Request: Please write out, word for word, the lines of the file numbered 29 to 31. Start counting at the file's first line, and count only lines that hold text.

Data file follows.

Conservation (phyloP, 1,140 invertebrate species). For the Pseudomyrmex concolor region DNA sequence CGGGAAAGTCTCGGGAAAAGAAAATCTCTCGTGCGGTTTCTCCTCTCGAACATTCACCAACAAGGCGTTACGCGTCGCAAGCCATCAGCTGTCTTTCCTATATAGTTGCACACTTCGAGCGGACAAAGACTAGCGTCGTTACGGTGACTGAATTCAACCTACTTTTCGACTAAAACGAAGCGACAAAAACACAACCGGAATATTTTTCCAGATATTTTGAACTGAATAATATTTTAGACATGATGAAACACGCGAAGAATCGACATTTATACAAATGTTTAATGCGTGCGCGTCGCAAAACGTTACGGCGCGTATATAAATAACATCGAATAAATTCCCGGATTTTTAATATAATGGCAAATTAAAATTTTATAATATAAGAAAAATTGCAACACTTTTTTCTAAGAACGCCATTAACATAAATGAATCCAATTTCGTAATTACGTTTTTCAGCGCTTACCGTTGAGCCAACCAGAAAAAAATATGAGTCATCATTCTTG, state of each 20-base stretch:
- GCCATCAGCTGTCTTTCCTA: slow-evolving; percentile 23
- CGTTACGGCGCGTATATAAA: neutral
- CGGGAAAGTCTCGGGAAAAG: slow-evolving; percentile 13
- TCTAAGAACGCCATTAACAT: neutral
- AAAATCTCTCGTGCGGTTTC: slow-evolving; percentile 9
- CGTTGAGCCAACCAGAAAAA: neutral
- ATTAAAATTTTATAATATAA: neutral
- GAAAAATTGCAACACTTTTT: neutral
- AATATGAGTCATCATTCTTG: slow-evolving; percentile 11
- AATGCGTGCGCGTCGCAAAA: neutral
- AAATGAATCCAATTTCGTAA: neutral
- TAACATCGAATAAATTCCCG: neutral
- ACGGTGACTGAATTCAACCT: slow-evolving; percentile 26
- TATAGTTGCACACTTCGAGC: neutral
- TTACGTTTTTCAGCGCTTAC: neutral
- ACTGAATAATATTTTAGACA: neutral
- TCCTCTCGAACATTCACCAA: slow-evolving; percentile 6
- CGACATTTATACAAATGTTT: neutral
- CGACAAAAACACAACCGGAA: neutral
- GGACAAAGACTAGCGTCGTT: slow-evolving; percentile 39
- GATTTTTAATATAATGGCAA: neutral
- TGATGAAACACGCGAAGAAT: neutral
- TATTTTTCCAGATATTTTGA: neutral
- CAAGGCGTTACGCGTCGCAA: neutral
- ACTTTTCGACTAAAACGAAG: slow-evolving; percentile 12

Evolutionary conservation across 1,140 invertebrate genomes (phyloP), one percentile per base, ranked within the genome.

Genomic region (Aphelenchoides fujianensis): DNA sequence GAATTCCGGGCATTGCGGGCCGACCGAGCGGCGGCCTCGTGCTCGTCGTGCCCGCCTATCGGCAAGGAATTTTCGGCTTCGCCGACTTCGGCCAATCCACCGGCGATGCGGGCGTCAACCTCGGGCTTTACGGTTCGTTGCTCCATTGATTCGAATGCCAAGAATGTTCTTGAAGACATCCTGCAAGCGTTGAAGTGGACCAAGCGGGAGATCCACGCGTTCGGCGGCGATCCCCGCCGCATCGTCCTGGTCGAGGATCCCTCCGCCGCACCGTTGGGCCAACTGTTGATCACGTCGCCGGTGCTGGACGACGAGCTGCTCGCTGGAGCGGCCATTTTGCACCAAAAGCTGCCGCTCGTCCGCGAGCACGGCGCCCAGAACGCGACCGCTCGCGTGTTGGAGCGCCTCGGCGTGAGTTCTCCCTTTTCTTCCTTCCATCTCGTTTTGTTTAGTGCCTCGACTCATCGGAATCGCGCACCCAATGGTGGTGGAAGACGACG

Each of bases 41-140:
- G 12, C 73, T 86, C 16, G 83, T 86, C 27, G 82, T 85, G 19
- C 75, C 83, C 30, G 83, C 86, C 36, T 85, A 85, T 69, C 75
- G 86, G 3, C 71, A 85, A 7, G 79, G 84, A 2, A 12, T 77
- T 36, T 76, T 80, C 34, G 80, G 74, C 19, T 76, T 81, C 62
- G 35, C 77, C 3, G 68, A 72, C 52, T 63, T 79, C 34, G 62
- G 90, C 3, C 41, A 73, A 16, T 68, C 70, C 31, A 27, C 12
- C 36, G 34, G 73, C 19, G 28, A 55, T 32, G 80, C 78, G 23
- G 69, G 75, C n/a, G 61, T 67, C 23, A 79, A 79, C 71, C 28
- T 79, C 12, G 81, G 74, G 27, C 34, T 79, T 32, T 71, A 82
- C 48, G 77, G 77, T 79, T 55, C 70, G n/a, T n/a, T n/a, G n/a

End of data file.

Each of bases 41-140:
- G 12, C 73, T 86, C 16, G 83, T 86, C 27, G 82, T 85, G 19
- C 75, C 83, C 30, G 83, C 86, C 36, T 85, A 85, T 69, C 75